The word seemed to combine marteau, hammer, with the diminizing suffix -inet, evoking a tiny hammer which I imagined precisely hitting strategic areas of my body for optimized amounts of pain. It was many years later that I learned that a martinet was really a whip with several lashes, a vicious punishment to which I would have largely preferred the dreaded mini-hammer of my childhood.

However, even after the threat of the device was cleared from my mind, the word still intrigued me. Most words have obvious etymology which holds a key to their meaning, the meaning of words being both the foundation and principle of all human understanding. How could the word martinet, which must point to a sort of hammer, instead mean a sort of whip?

The word comes from the 17th century and the key to its meaning is the case. The 17th century is known in France as le grand siècle, the grand century, because it was during that era that France returned to its rightful usual place as Europe's first power, not just politically, but also intellectually. A lot of the aspects of what is universally recognized as one of the richest cultures of humanity were created or solidified over this century, under the patronage of its idle nobility: cuisine, fashion, ballet, modern poetry, literature, theatre and other arts. The reason many of those English words are French is because the 17th century was also the century when French definitively replaced Latin as the universal language of the European elite.

And as always, cultural prosperity is only achieved behind the shield of political superiority, and this was notably thanks to Louis XIV's military reforms.

During the 16th and most of the 17th centuries the regal armies of Europe's rulers were almost entirely mercenary. Unconcerned with the outcome of the conflict or anybody's property or interests, their troops pillaged the land they lived off, ignoring all the rules of chivalry or restraint to which national or aristocratic troops were at least supposed to abide. Captains of companies, as they were called, were businessmen, contracting their work to the highest bidders, often changing sides during a battle if they deemed it profitable.

Louis XIV decided to turn his mercenary army into a national army of professionals, which obviously posed a serious human resources problem: how to submit people to whom venality is an integral part of their trade to the incorruptibility which national service requires? During his sweeping administrative reforms, Louis had created the civilian rank of intendant général, trusted inspectors he could and did deploy to investigate any aspect of his administration and make sure it functioned properly. There would be an intendant général appointed for everything from taxes to the postal service.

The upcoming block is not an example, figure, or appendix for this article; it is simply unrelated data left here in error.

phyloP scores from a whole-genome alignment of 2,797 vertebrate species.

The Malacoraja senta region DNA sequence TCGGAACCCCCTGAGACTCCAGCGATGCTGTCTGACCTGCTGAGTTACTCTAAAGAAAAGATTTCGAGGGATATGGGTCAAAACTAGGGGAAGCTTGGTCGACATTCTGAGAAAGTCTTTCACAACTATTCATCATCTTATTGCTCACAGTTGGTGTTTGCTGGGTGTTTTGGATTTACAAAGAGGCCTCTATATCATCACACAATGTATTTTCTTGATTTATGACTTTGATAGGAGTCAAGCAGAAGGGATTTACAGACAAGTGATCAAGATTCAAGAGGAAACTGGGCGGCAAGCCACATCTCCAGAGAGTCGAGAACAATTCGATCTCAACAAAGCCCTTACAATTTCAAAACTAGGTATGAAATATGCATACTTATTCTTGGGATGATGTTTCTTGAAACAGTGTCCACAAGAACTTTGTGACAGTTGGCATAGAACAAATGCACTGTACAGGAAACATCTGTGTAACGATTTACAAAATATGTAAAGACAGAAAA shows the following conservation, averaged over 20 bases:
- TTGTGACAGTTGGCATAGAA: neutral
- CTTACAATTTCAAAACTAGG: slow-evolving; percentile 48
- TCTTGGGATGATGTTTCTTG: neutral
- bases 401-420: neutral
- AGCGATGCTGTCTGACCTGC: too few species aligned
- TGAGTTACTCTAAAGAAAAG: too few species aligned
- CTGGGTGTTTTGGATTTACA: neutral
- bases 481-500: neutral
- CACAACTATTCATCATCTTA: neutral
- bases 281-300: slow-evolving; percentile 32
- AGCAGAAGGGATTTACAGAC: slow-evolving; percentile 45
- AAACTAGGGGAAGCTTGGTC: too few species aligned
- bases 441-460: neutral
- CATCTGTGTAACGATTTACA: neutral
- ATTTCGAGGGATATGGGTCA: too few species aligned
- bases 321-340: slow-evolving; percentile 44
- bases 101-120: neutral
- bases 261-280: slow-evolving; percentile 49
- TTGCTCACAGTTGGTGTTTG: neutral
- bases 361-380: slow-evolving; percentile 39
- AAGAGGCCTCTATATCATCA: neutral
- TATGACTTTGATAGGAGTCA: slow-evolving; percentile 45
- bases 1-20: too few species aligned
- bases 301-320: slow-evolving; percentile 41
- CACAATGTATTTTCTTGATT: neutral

The first intendant général for the King's army was a civil servant by the name of Jean Martinet (there we are!), who had no choice but to enforce discipline frequently and ruthlessly. He had corrupt officers publicly whipped with a whip with several lashes and knotted ends, which came to be named after him.

And this is where the comparison between the cat o' nine tails and the martinet becomes interesting. Both were used as tools of military discipline and draw their odd names from military jargon, but one came from the navy while the other came from the army, just as England predominantly fought on sea and France on land. On the French side, the martinet being named after a civil servant is quite a commentary on France's millenial and ruthless bureaucracy.

But beyond those common points and differences, the similar origins show a similar necessary worldview. Countries were only ever built with swords, swords which were wielded by their kings. Having a strong military for their country was (is) not just an affair of politics but of survival. These kings enrolled their hapless subjects into war to become this sword. Since they were largely involuntary conscripts the machine had to resort to ruthless ways to maintain discipline, such as flogging with a special kind of whip specially designed to induce more destruction and pain.

Whether you call it cat o' nine tails or martinet, this tool is the perfect example of how objects are designed by their purpose. Of how human machinery creates its own cogs to run better, smoothly, ruthlessly.

 

I am informed by wertperch that in English a martinet means a tyrant while smartalix points out "that martinet is also a term for a mean nitpicking officer to this day." Interesting. See what I said about French being a universal language?

Cat" o' nine" tails`.

See under Cat.

 

© Webster 1913.